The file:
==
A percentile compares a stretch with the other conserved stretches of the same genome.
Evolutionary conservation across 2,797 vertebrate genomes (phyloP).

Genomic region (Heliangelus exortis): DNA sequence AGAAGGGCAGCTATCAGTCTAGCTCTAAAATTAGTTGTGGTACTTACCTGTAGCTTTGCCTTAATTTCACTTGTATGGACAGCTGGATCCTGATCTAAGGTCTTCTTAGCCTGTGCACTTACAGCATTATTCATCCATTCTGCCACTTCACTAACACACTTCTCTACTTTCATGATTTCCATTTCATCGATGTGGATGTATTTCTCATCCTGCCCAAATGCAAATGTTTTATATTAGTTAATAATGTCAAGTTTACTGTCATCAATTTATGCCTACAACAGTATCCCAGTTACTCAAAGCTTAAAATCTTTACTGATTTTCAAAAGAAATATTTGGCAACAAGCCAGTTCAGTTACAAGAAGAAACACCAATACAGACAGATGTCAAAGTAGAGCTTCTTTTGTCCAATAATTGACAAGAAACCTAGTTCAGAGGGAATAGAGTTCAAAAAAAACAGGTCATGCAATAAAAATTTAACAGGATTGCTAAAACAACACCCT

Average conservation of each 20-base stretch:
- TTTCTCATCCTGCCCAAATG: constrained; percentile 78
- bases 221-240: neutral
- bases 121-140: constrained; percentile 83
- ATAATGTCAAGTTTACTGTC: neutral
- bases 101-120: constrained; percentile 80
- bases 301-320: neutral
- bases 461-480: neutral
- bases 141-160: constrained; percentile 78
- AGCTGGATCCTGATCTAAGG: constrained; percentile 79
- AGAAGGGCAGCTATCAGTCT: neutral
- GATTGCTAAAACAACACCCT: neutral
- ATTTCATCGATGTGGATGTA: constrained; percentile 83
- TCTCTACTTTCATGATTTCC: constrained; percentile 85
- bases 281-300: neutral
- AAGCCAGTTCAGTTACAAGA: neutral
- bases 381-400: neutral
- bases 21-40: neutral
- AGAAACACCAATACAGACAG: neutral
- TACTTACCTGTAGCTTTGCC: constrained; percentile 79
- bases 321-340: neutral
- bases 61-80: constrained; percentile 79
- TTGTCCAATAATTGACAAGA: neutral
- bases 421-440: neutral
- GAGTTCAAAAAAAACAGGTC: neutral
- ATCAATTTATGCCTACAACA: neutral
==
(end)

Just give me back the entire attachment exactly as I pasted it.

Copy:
A percentile compares a stretch with the other conserved stretches of the same genome.
Evolutionary conservation across 2,797 vertebrate genomes (phyloP).

Genomic region (Heliangelus exortis): DNA sequence AGAAGGGCAGCTATCAGTCTAGCTCTAAAATTAGTTGTGGTACTTACCTGTAGCTTTGCCTTAATTTCACTTGTATGGACAGCTGGATCCTGATCTAAGGTCTTCTTAGCCTGTGCACTTACAGCATTATTCATCCATTCTGCCACTTCACTAACACACTTCTCTACTTTCATGATTTCCATTTCATCGATGTGGATGTATTTCTCATCCTGCCCAAATGCAAATGTTTTATATTAGTTAATAATGTCAAGTTTACTGTCATCAATTTATGCCTACAACAGTATCCCAGTTACTCAAAGCTTAAAATCTTTACTGATTTTCAAAAGAAATATTTGGCAACAAGCCAGTTCAGTTACAAGAAGAAACACCAATACAGACAGATGTCAAAGTAGAGCTTCTTTTGTCCAATAATTGACAAGAAACCTAGTTCAGAGGGAATAGAGTTCAAAAAAAACAGGTCATGCAATAAAAATTTAACAGGATTGCTAAAACAACACCCT

Average conservation of each 20-base stretch:
- TTTCTCATCCTGCCCAAATG: constrained; percentile 78
- bases 221-240: neutral
- bases 121-140: constrained; percentile 83
- ATAATGTCAAGTTTACTGTC: neutral
- bases 101-120: constrained; percentile 80
- bases 301-320: neutral
- bases 461-480: neutral
- bases 141-160: constrained; percentile 78
- AGCTGGATCCTGATCTAAGG: constrained; percentile 79
- AGAAGGGCAGCTATCAGTCT: neutral
- GATTGCTAAAACAACACCCT: neutral
- ATTTCATCGATGTGGATGTA: constrained; percentile 83
- TCTCTACTTTCATGATTTCC: constrained; percentile 85
- bases 281-300: neutral
- AAGCCAGTTCAGTTACAAGA: neutral
- bases 381-400: neutral
- bases 21-40: neutral
- AGAAACACCAATACAGACAG: neutral
- TACTTACCTGTAGCTTTGCC: constrained; percentile 79
- bases 321-340: neutral
- bases 61-80: constrained; percentile 79
- TTGTCCAATAATTGACAAGA: neutral
- bases 421-440: neutral
- GAGTTCAAAAAAAACAGGTC: neutral
- ATCAATTTATGCCTACAACA: neutral